AUGUSTA, Maine — A bill that increases constraints on doctors and other health care providers while requiring pharmacies to check photo IDs when dispensing opioid-based painkillers got an initial hearing before the Legislature’s Health and Human Services Committee on Monday.
The bill, sponsored by Rep. Jon Hinck, D-Portland, is modeled after a Washington state law that’s set to go into effect next month.
When it came to opioid-based painkillers such as OxyContin, Maine’s track record for abuse was horrible, Hinck told the committee.
“Maine’s statistics on addiction are abysmal, we literally lead the nation. It is an unfortunate situation of Dirigo gone the wrong way,” Hinck said.
A recent federal study showed that admissions to drug treatment programs for painkiller addiction in Maine were eight times the national average, Hinck said.
On a per capita basis, Maine is the state with the biggest painkiller addiction problem in the nation. Hinck said the Legislature has made inroads on the problem but more needs to be done on the “front end,” or the prescribing side, of the equation.
Hinck’s bill, LD 1501, also would require patients receiving the highest doses of pain medications and those with health histories predisposed to addiction to consult with a pain management specialist. The bill also would require certain patients to provide urine samples during their course of treatment with painkillers to help prevent abuse.
The measure further increases the amount of continuing education doctors, dentists and other health care providers who write prescriptions for pain medicines are required to have in order to remain licensed.
Opponents to the measure, including the Maine Civil Liberties Union’s Alysia Melnick, said basing Maine law on a yet untested law in Washington state seemed like a bad plan.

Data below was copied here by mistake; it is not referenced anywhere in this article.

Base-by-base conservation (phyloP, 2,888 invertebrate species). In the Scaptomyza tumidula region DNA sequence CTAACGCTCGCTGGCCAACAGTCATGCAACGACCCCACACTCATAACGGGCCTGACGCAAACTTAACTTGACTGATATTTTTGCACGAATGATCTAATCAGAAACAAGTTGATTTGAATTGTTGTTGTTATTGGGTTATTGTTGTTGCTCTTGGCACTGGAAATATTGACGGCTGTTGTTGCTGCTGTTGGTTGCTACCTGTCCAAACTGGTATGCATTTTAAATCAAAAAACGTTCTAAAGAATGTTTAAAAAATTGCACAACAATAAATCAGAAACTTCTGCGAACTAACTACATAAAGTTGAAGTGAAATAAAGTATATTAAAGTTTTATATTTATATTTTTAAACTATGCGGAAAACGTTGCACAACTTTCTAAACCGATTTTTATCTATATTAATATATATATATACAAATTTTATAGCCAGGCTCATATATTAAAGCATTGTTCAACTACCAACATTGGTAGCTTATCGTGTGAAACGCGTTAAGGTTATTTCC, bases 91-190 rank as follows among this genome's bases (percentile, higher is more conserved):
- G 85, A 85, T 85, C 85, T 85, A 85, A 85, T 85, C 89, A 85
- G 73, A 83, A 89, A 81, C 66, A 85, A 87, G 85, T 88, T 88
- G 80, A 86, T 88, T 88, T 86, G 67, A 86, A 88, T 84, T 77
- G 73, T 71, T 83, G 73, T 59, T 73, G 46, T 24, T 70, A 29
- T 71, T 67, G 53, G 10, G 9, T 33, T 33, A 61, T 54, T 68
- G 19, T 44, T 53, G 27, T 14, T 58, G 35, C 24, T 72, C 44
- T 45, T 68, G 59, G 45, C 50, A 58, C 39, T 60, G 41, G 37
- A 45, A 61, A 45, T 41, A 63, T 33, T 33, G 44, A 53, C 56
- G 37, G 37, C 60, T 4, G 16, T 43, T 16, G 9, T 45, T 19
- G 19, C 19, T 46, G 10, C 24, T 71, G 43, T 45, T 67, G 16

While the MCLU understands the seriousness of the state’s problem, Melnick urged caution in crafting law that would limit doctor’s flexibility to manage individual patient needs.
“We do understand that we have a serious problem,” she said. “But this approach to enshrine in Maine’s law untested rules stemming from Washington’s very recently, fast-tracked legislation, may unnecessarily restrict access for patients with serious chronic pain without addressing the problem.”
Melnick also said it is unlikely there would be enough pain management specialists in Maine to address the demand that would be a result of the legislation. Others later said there were only an estimated 15 doctors in Maine who are considered qualified as pain management specialists.
Sen. Margaret Craven, D-Lewiston, said she didn’t agree that any new restrictions would be overreaching from a civil rights perspective and that the problem was too big to ignore.
“To me, OxyContin is a fairly new drug and we had pain management before now without this level of addiction,” Craven said. “So I just don’t agree that there shouldn’t be some safeguards put in there.”
Craven also said that powerful pain medicines already were highly restricted and regulated so the perception that any new efforts to help reduce or prevent addiction shouldn’t be looked at as new or overburdening.
Restrictions already exist and curtail people’s rights in that regard, Craven said.
Others in opposition to the measure, including Gordon Smith, the executive vice president of the Maine Medical Association, said the group acknowledges Maine’s problem.
Smith said much of what would be made law under the Hinck bill was already in practice in Maine. “Most responsible doctors are actually already doing this,” he said. But by putting into law more standards of medical practice, the association saw a range of problems emerging, including medical malpractice issues and adequate doctor training.
Smith also acknowledged the problem was immense in Maine and that Hinck’s bill was carefully considered.
“We stand in opposition to this bill but that wasn’t a decision that was lightly reached. This bill has caused us more reflection and difficulty this session than any other,” Smith said.
Lawmakers on the committee seemed anxious for a measure they could still pass this session and they urged opponents and proponents of the bill to work it out and bring suggestions back Tuesday afternoon.
“This is probably our No. 1 most serious issue for the health of Maine citizens and also our substance-abuse issues and all of the relative crime pieces that go with it,” said Rep. Meredith Strang Burgess, R-Cumberland. “I want to pass something that keeps this process moving.”
Strang Burgess, the committee’s co-chairman, said the measure needed some work but she felt both those supporting and opposing it ultimately wanted the same results. She urged those with stakes in the bill to use the next 24 hours to bring a compromise measure back to the committee on Tuesday afternoon.
But it remained unclear whether any new law would be passed in the limited few weeks of this lawmaking session.